He didn’t set out to hurt or disappoint you; he was trying to avoid hurting and disappointing you any further than he already had. When he had to veto adopting that other baby, you know that had to make him feel like complete shit. How else could a person feel when they deny giving someone they love the way he loves you something they want as badly as you wanted that baby? If it were you in that situation, could you look him in the eye and veto his backup plan that he wants just as badly? Because if it was me, I honestly don’t think I could make myself say it. Even though I know it hardly ever works, I’d probably do my damnedest to force myself to be ready. Hell, I might even convince myself that I could pull it off. You can make yourself believe damn near anything if you want to believe it badly enough.

He’s not the bad guy here for not being able to make himself ready on time. You’re not the bad guy here for putting him on the spot. There’s not a bad guy in this situation, just two people who made the same misjudgment and are in pain because of it.

And just because he’s not ready right now, that doesn’t mean you necessarily have to wait 2-4 years. In a few more months, he might feel like he’s got a much firmer handle on the whole grad school situation and be ready to give it a shot. Or he might not. But this does NOT have to be an all or nothing situation here.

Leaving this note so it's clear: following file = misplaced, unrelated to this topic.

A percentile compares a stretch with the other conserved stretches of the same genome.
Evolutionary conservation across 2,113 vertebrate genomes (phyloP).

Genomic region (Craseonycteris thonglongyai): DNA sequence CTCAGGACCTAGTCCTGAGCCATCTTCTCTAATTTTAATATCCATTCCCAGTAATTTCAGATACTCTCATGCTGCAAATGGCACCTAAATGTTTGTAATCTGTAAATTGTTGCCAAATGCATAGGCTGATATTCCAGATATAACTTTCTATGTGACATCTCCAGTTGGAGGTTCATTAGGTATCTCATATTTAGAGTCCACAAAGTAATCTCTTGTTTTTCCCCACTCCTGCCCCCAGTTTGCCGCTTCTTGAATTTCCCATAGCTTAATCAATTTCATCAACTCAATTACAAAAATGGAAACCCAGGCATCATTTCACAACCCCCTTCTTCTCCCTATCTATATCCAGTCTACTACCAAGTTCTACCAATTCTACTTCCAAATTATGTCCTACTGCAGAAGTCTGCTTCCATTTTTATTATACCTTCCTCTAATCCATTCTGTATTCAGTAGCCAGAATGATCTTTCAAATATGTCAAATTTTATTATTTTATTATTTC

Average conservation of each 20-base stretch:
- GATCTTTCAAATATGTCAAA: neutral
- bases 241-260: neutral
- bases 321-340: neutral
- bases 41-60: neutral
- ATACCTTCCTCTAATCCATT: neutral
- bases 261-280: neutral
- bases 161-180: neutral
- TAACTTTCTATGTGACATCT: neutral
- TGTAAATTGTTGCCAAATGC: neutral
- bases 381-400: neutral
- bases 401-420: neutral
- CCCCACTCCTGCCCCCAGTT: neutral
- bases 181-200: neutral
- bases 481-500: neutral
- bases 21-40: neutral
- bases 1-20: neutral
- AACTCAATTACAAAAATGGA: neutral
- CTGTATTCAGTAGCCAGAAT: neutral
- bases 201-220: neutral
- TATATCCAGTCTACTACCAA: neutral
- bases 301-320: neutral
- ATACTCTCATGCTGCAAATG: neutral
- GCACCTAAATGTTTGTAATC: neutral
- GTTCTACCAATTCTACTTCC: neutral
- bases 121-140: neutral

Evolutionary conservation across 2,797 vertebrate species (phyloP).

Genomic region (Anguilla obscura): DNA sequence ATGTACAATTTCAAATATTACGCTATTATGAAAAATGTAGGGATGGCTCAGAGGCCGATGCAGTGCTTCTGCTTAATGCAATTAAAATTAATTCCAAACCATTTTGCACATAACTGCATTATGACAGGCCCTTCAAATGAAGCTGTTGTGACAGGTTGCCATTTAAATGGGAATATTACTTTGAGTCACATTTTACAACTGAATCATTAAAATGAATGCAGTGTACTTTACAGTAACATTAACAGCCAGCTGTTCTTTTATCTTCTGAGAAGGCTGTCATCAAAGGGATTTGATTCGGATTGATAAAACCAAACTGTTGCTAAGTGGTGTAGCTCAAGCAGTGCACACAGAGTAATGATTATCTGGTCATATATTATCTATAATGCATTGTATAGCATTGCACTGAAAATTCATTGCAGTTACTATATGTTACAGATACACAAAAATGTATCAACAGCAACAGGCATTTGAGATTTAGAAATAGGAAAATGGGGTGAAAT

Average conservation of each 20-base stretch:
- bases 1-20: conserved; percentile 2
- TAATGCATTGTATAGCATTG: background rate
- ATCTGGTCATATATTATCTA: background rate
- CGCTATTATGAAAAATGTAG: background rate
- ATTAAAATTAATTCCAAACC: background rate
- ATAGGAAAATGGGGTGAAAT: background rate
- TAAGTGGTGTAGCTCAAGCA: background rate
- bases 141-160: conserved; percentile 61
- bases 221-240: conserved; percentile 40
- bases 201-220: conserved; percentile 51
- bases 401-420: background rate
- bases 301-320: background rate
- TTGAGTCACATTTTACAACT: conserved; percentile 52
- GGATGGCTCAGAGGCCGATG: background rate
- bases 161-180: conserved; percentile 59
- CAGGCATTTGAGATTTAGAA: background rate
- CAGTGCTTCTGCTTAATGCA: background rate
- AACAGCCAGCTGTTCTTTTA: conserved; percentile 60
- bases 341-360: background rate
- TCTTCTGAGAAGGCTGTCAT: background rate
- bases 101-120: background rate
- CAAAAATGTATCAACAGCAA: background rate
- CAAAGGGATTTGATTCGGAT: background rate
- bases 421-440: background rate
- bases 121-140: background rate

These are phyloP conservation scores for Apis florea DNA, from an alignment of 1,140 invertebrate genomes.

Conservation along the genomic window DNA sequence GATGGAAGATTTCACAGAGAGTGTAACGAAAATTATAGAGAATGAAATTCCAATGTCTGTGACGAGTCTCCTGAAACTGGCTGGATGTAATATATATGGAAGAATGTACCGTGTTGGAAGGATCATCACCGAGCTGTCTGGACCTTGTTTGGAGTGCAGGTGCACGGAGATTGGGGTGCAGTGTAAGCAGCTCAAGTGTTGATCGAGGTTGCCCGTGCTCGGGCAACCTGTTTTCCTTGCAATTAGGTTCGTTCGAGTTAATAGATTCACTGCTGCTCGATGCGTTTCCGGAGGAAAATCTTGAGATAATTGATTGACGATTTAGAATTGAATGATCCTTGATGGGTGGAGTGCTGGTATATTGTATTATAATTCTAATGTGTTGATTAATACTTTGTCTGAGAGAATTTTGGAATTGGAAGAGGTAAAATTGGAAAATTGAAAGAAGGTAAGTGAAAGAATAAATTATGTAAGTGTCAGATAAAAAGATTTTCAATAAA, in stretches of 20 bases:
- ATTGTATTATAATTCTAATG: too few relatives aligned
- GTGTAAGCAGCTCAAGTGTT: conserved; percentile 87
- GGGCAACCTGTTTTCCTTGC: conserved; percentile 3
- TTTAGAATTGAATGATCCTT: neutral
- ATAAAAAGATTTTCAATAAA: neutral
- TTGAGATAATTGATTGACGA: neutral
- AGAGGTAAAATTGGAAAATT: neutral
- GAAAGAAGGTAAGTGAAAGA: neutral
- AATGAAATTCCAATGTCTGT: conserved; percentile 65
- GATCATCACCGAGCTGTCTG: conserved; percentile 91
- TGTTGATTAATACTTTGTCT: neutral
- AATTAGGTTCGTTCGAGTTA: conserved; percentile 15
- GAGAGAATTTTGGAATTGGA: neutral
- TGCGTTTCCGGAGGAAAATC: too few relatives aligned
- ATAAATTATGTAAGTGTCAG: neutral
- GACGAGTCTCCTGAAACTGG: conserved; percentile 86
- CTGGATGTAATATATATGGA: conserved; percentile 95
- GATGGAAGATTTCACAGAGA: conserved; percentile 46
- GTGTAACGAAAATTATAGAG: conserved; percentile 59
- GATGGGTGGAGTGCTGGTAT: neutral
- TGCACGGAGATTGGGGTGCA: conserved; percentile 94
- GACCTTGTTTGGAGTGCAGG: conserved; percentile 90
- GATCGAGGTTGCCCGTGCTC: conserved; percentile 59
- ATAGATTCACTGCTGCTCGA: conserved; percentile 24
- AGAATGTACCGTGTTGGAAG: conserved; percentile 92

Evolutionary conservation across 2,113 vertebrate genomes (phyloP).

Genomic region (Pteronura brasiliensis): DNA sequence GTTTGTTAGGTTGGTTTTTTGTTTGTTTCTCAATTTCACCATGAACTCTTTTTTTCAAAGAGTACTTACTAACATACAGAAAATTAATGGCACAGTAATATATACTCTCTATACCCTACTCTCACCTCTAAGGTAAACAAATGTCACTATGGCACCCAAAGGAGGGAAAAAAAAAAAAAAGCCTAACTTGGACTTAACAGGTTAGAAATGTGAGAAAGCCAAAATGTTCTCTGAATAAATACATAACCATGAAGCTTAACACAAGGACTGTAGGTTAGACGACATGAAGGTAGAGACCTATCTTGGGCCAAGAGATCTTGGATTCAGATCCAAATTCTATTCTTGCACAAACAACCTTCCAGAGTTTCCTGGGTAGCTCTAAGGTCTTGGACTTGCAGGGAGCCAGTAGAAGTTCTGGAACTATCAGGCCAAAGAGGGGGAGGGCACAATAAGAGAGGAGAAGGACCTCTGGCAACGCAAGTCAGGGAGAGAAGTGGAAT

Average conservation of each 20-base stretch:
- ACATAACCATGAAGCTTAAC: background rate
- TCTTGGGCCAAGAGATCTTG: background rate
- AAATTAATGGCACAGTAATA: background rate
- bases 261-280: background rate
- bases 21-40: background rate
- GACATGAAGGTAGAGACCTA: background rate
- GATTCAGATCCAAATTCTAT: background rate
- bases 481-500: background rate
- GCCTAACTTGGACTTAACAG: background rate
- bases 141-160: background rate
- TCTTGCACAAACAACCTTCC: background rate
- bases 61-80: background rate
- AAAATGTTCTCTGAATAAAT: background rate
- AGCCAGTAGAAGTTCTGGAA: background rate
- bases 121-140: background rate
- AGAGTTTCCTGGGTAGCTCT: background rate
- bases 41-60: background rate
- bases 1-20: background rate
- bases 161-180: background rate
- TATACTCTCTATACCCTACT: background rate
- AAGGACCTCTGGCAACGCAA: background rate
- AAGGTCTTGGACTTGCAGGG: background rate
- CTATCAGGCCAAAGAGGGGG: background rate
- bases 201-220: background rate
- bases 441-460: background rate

We are both 27 years old. We have been married four years and together eight. I am a Masters student who will finish my degree next Spring, he is a Ph.D. student at a different university who will be ready for internship hopefully in 2013 (at which point we’re hoping to move to Chicago, closer to reliable friends/family.) We moved out here for him, we’re stuck out here for at least another two years. Neither of us are particularly thrilled with our current situation.

I’m not going to say it’s the only factor that contributed to my decision not to pursue a Ph.D., but it was a pretty major one. I finally got a chance this summer to breathe and think about what I really wanted out of my life, and I realized more than anything else I just wanted to be a parent.

Yeah, I was surprised too, that’s how badly I want to have a kid sooner rather than later. Even with my decision to give birth we still planned on adopting down the road. That’s not a dream that I think could ever die for me. I guess one silver lining in all of this is that when we do have kids, I’ll get my adoption after all. That is what I really wanted all along. I got scared it was never going to happen, though – because of time and my history of depression. I’m afraid parents will judge me for my own childhood or my medical history. If anything this has clarified for both of us that when we do adopt, we would like to adopt an infant. At least to start.